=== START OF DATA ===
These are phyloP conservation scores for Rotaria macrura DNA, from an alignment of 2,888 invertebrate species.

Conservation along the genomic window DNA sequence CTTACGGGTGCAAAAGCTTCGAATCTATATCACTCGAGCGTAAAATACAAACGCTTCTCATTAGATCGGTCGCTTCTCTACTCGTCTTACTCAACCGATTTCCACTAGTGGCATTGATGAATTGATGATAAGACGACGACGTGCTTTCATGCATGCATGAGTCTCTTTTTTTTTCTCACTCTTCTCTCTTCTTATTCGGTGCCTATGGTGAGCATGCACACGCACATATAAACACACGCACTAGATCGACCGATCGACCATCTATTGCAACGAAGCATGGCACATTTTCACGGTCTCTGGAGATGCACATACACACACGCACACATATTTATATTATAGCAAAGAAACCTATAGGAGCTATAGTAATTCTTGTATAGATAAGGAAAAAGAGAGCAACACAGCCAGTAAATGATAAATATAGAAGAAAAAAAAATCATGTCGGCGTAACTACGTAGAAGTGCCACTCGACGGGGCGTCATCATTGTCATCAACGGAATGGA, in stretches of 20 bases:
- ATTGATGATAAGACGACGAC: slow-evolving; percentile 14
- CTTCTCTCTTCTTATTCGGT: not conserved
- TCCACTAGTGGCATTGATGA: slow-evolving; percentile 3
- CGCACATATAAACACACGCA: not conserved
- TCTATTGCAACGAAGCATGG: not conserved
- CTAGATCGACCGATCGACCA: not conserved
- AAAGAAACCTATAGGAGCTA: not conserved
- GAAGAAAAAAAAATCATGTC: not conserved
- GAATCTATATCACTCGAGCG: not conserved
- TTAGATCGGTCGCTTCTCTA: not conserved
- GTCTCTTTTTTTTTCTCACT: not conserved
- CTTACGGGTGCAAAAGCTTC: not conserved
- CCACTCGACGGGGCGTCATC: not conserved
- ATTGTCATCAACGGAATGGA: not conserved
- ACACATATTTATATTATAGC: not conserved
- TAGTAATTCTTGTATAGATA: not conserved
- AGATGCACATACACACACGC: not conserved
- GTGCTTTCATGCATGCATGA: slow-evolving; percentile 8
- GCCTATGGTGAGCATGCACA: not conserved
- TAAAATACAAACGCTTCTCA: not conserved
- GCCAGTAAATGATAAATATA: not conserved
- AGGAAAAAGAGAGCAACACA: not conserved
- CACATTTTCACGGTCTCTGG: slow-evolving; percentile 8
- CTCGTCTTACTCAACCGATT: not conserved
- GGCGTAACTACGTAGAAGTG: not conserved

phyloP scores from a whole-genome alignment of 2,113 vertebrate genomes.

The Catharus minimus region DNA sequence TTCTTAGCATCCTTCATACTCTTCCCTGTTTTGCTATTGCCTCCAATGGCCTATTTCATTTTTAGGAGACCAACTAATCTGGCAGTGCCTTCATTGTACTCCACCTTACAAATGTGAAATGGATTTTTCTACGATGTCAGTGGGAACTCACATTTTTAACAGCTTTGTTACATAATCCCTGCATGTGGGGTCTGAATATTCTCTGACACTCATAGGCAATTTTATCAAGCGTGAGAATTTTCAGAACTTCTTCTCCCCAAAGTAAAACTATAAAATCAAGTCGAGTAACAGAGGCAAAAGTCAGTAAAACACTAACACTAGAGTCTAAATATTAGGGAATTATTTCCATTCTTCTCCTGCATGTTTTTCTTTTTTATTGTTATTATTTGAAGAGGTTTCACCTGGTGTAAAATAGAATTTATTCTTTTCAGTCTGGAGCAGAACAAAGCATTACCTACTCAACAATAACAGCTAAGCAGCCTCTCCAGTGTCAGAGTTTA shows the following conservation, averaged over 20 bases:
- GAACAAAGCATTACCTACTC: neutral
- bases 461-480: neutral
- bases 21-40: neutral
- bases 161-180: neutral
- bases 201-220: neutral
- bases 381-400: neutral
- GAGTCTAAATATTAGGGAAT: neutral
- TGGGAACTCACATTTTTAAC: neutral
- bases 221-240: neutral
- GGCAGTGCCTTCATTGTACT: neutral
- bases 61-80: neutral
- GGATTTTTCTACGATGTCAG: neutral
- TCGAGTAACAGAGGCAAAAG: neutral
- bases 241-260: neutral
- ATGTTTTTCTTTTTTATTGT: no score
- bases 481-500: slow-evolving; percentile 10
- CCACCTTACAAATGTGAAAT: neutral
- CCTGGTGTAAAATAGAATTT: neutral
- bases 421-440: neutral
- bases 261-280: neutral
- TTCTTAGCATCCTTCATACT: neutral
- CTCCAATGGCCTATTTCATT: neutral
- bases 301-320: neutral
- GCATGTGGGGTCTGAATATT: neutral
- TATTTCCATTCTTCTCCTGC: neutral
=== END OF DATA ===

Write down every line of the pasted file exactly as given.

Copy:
These are phyloP conservation scores for Rotaria macrura DNA, from an alignment of 2,888 invertebrate species.

Conservation along the genomic window DNA sequence CTTACGGGTGCAAAAGCTTCGAATCTATATCACTCGAGCGTAAAATACAAACGCTTCTCATTAGATCGGTCGCTTCTCTACTCGTCTTACTCAACCGATTTCCACTAGTGGCATTGATGAATTGATGATAAGACGACGACGTGCTTTCATGCATGCATGAGTCTCTTTTTTTTTCTCACTCTTCTCTCTTCTTATTCGGTGCCTATGGTGAGCATGCACACGCACATATAAACACACGCACTAGATCGACCGATCGACCATCTATTGCAACGAAGCATGGCACATTTTCACGGTCTCTGGAGATGCACATACACACACGCACACATATTTATATTATAGCAAAGAAACCTATAGGAGCTATAGTAATTCTTGTATAGATAAGGAAAAAGAGAGCAACACAGCCAGTAAATGATAAATATAGAAGAAAAAAAAATCATGTCGGCGTAACTACGTAGAAGTGCCACTCGACGGGGCGTCATCATTGTCATCAACGGAATGGA, in stretches of 20 bases:
- ATTGATGATAAGACGACGAC: slow-evolving; percentile 14
- CTTCTCTCTTCTTATTCGGT: not conserved
- TCCACTAGTGGCATTGATGA: slow-evolving; percentile 3
- CGCACATATAAACACACGCA: not conserved
- TCTATTGCAACGAAGCATGG: not conserved
- CTAGATCGACCGATCGACCA: not conserved
- AAAGAAACCTATAGGAGCTA: not conserved
- GAAGAAAAAAAAATCATGTC: not conserved
- GAATCTATATCACTCGAGCG: not conserved
- TTAGATCGGTCGCTTCTCTA: not conserved
- GTCTCTTTTTTTTTCTCACT: not conserved
- CTTACGGGTGCAAAAGCTTC: not conserved
- CCACTCGACGGGGCGTCATC: not conserved
- ATTGTCATCAACGGAATGGA: not conserved
- ACACATATTTATATTATAGC: not conserved
- TAGTAATTCTTGTATAGATA: not conserved
- AGATGCACATACACACACGC: not conserved
- GTGCTTTCATGCATGCATGA: slow-evolving; percentile 8
- GCCTATGGTGAGCATGCACA: not conserved
- TAAAATACAAACGCTTCTCA: not conserved
- GCCAGTAAATGATAAATATA: not conserved
- AGGAAAAAGAGAGCAACACA: not conserved
- CACATTTTCACGGTCTCTGG: slow-evolving; percentile 8
- CTCGTCTTACTCAACCGATT: not conserved
- GGCGTAACTACGTAGAAGTG: not conserved

phyloP scores from a whole-genome alignment of 2,113 vertebrate genomes.

The Catharus minimus region DNA sequence TTCTTAGCATCCTTCATACTCTTCCCTGTTTTGCTATTGCCTCCAATGGCCTATTTCATTTTTAGGAGACCAACTAATCTGGCAGTGCCTTCATTGTACTCCACCTTACAAATGTGAAATGGATTTTTCTACGATGTCAGTGGGAACTCACATTTTTAACAGCTTTGTTACATAATCCCTGCATGTGGGGTCTGAATATTCTCTGACACTCATAGGCAATTTTATCAAGCGTGAGAATTTTCAGAACTTCTTCTCCCCAAAGTAAAACTATAAAATCAAGTCGAGTAACAGAGGCAAAAGTCAGTAAAACACTAACACTAGAGTCTAAATATTAGGGAATTATTTCCATTCTTCTCCTGCATGTTTTTCTTTTTTATTGTTATTATTTGAAGAGGTTTCACCTGGTGTAAAATAGAATTTATTCTTTTCAGTCTGGAGCAGAACAAAGCATTACCTACTCAACAATAACAGCTAAGCAGCCTCTCCAGTGTCAGAGTTTA shows the following conservation, averaged over 20 bases:
- GAACAAAGCATTACCTACTC: neutral
- bases 461-480: neutral
- bases 21-40: neutral
- bases 161-180: neutral
- bases 201-220: neutral
- bases 381-400: neutral
- GAGTCTAAATATTAGGGAAT: neutral
- TGGGAACTCACATTTTTAAC: neutral
- bases 221-240: neutral
- GGCAGTGCCTTCATTGTACT: neutral
- bases 61-80: neutral
- GGATTTTTCTACGATGTCAG: neutral
- TCGAGTAACAGAGGCAAAAG: neutral
- bases 241-260: neutral
- ATGTTTTTCTTTTTTATTGT: no score
- bases 481-500: slow-evolving; percentile 10
- CCACCTTACAAATGTGAAAT: neutral
- CCTGGTGTAAAATAGAATTT: neutral
- bases 421-440: neutral
- bases 261-280: neutral
- TTCTTAGCATCCTTCATACT: neutral
- CTCCAATGGCCTATTTCATT: neutral
- bases 301-320: neutral
- GCATGTGGGGTCTGAATATT: neutral
- TATTTCCATTCTTCTCCTGC: neutral